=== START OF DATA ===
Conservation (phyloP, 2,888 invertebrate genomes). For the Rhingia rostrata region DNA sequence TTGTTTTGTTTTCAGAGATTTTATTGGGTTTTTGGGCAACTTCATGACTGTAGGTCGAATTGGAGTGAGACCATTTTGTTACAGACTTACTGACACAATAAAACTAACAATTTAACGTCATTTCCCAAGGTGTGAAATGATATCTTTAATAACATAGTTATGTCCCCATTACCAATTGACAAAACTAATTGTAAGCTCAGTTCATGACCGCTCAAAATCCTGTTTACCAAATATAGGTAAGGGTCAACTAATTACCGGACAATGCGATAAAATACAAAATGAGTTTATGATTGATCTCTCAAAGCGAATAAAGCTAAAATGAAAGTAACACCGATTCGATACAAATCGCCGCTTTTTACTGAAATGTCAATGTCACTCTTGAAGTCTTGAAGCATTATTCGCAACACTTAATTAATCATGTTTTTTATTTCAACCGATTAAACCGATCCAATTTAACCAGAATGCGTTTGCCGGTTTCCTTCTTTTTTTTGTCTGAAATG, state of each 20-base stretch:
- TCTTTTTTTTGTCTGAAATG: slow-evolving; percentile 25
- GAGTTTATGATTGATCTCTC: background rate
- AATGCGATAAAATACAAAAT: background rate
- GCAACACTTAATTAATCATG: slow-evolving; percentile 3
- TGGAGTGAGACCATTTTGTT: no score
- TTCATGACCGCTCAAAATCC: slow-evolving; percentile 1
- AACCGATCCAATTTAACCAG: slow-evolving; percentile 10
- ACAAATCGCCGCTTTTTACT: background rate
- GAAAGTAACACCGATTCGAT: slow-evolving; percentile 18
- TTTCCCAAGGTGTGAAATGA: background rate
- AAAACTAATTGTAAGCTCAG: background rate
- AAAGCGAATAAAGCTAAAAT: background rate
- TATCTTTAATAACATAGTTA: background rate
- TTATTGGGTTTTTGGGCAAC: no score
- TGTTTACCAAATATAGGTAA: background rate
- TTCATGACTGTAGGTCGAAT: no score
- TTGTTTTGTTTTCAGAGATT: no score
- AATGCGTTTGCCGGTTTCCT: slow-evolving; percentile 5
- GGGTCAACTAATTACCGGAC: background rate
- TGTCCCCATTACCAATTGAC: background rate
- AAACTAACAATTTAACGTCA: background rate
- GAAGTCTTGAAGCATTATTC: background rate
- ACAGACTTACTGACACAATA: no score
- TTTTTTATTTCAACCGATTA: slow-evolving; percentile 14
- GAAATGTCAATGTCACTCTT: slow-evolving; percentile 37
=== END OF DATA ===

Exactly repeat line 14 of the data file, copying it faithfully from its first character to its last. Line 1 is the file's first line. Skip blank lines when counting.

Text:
- TATCTTTAATAACATAGTTA: background rate